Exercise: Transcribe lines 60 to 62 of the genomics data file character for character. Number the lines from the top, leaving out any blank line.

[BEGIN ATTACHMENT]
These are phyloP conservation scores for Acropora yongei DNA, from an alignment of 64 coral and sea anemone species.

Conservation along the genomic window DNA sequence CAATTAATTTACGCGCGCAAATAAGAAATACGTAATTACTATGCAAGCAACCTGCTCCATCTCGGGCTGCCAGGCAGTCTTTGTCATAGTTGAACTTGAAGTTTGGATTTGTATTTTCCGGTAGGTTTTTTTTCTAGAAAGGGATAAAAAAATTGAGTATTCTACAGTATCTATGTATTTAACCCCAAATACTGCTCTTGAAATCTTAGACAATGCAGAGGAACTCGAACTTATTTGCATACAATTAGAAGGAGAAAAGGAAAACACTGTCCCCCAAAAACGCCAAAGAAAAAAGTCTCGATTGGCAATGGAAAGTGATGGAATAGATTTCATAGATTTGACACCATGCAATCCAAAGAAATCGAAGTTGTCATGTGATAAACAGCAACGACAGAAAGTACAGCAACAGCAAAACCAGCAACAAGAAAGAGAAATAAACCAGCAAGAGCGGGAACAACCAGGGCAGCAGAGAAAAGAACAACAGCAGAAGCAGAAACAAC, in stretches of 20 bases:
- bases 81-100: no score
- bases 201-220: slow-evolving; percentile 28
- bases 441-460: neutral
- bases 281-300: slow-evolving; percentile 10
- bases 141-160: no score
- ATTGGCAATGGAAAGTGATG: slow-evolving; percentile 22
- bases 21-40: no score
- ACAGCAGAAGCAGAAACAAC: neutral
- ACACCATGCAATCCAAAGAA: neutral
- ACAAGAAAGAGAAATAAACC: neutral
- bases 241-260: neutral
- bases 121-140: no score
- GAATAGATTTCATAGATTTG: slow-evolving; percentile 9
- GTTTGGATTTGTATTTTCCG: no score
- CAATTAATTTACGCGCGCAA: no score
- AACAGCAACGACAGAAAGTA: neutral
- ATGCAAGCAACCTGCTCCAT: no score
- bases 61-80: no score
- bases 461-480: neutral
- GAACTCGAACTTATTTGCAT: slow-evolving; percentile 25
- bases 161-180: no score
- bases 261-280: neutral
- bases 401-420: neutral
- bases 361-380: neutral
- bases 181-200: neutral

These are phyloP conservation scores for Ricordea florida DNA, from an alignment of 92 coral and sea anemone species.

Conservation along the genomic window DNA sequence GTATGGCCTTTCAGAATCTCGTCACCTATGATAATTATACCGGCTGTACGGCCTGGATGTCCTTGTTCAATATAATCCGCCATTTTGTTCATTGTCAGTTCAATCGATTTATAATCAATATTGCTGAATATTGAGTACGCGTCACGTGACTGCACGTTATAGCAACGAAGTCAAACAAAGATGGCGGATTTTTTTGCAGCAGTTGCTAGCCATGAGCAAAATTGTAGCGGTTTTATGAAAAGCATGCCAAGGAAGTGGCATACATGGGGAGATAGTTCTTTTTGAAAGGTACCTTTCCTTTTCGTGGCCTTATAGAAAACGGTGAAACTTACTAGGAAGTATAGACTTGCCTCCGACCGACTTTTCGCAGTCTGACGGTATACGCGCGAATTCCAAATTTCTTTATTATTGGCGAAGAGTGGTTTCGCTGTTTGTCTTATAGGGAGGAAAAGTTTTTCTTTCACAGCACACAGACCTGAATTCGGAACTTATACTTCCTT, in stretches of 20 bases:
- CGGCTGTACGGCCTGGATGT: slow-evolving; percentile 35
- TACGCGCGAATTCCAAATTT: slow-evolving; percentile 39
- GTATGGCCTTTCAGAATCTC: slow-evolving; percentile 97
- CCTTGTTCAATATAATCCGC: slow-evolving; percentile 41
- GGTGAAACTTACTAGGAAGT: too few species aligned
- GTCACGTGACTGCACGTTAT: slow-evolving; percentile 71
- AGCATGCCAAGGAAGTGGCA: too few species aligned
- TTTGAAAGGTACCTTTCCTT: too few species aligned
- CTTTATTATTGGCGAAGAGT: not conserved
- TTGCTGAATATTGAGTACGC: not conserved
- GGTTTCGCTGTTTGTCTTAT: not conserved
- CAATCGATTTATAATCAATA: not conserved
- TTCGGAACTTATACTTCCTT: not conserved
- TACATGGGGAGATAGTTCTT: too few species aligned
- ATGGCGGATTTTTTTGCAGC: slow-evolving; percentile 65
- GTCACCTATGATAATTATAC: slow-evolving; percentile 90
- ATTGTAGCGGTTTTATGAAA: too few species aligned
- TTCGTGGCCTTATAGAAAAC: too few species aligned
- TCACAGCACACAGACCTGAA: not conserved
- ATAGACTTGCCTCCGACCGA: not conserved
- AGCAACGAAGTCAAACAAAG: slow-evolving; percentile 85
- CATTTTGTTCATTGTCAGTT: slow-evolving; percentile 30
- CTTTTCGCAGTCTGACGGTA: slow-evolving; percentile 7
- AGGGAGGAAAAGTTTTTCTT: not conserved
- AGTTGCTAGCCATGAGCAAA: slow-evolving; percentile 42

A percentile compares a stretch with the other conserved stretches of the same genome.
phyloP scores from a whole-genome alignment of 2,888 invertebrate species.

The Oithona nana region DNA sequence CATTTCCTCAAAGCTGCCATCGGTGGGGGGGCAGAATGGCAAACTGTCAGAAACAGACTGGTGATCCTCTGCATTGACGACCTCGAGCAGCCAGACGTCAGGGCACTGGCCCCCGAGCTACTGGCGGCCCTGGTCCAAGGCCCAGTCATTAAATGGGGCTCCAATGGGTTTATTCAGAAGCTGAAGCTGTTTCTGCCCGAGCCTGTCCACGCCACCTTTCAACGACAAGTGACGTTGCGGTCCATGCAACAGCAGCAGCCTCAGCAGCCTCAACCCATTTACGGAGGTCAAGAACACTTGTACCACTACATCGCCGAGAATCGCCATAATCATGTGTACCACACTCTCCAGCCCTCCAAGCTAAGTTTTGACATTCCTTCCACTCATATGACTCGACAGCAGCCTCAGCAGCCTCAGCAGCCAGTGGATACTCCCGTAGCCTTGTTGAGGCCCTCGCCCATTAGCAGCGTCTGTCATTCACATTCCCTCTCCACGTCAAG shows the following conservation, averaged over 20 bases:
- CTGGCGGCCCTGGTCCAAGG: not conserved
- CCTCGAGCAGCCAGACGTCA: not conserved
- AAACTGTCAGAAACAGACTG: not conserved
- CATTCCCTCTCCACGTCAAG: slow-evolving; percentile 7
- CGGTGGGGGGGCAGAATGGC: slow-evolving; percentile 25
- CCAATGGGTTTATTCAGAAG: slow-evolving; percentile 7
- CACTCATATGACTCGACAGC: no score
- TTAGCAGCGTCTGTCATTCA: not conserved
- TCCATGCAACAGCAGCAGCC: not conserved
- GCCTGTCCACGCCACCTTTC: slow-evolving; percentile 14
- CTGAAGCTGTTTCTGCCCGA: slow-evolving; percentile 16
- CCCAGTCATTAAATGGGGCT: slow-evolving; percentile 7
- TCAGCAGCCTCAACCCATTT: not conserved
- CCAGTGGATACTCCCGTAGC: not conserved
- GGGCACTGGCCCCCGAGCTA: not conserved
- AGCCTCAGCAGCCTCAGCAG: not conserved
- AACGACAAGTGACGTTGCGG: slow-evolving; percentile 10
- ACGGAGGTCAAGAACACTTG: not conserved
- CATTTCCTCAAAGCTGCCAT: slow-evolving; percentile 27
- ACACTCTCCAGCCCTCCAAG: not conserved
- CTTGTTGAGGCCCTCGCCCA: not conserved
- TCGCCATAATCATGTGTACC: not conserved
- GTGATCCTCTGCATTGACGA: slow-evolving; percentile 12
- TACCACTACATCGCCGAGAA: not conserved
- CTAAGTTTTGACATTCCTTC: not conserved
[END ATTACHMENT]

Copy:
- AAACTGTCAGAAACAGACTG: not conserved
- CATTCCCTCTCCACGTCAAG: slow-evolving; percentile 7
- CGGTGGGGGGGCAGAATGGC: slow-evolving; percentile 25